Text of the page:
In the context of the Sustainable Development Goals (“SDGs”) negotiation, this article questions to what extent legitimacy matters in sovereign debt governance and, if so, under what conditions. How can one recognize legitimate governance instruments when informality of governance process and practice is regarded as an important goal? This article sees the implementation of SDGs in the global financial arena as facilitated by legitimate normative instruments that reflect general public interest and demonstrate respect for human rights. The implementation of informal norms should give rise to substantive outcomes that are both sustainable and legitimate, thereby complementing the procedural dimension of any normative instrument. This article evaluates this assumption by reviewing the development and implementation of the United Nations Conference on Trade and Development’s Principles on Responsible Sovereign Lending and Borrowing. We conclude that legitimacy is not only a key component in the construction of well-grounded informal laws, but also forms part of a desirable legal framework for the implementation of SDGs.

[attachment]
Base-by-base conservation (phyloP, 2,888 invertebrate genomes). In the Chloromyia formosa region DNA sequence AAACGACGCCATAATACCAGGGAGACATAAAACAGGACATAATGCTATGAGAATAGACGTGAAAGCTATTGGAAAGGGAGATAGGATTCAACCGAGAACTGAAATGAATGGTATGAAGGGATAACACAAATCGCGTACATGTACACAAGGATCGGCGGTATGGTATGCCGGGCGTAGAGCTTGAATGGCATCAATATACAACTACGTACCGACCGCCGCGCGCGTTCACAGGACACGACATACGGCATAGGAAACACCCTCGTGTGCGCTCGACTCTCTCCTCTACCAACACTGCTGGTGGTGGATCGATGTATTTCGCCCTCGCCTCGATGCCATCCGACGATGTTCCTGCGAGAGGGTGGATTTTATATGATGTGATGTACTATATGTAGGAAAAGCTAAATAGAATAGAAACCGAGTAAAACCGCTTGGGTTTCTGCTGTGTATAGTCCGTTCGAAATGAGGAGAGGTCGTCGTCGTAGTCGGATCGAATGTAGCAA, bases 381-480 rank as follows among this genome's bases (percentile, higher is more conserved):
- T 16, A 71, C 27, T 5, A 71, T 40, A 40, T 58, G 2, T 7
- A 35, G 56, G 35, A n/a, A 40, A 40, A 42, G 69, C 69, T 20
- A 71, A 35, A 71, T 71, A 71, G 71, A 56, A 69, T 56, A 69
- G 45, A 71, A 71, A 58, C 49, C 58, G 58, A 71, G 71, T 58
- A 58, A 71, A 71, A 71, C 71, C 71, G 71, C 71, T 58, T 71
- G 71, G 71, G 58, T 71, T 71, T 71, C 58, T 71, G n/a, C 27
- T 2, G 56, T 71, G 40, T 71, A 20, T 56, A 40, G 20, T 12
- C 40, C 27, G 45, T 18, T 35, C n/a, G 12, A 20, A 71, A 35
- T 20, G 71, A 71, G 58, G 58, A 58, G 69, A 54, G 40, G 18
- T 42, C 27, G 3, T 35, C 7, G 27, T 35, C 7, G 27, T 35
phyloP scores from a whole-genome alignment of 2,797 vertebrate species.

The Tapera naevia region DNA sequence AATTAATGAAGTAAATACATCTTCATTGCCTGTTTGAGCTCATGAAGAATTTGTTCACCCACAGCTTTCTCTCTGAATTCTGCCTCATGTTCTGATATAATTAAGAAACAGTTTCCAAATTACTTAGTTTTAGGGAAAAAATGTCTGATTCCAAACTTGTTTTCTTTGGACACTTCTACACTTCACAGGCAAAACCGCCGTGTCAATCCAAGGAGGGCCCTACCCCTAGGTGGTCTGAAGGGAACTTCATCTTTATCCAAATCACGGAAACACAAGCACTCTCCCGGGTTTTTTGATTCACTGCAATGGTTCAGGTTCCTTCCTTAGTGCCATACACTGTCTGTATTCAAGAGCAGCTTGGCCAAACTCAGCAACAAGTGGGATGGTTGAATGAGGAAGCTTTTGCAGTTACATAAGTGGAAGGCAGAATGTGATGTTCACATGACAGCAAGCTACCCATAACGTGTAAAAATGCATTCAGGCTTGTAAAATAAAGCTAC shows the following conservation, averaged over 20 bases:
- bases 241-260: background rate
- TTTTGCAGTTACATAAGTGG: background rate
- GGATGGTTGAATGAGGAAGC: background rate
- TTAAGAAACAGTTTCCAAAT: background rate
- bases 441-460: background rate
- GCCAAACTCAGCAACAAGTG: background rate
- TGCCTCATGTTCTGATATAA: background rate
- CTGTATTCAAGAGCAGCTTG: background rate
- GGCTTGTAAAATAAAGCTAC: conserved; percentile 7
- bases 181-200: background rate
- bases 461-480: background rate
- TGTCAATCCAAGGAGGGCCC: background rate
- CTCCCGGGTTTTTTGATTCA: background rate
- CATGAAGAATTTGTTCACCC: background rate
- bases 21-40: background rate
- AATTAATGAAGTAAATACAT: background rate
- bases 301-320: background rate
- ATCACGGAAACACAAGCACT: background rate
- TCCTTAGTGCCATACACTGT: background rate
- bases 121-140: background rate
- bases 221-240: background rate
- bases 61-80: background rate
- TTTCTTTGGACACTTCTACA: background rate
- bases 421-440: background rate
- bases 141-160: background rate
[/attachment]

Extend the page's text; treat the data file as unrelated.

Marie Sudreau & Juan P. Bohoslavsky,
Sovereign Debt Governance, Legitimacy, and the Sustainable Development Goals: Examining the Principles on Responsible Sovereign Lending and Borrowing,
24 Wash. L. Rev.
Available at: https://digitalcommons.law.uw.edu/wilj/vol24/iss3/10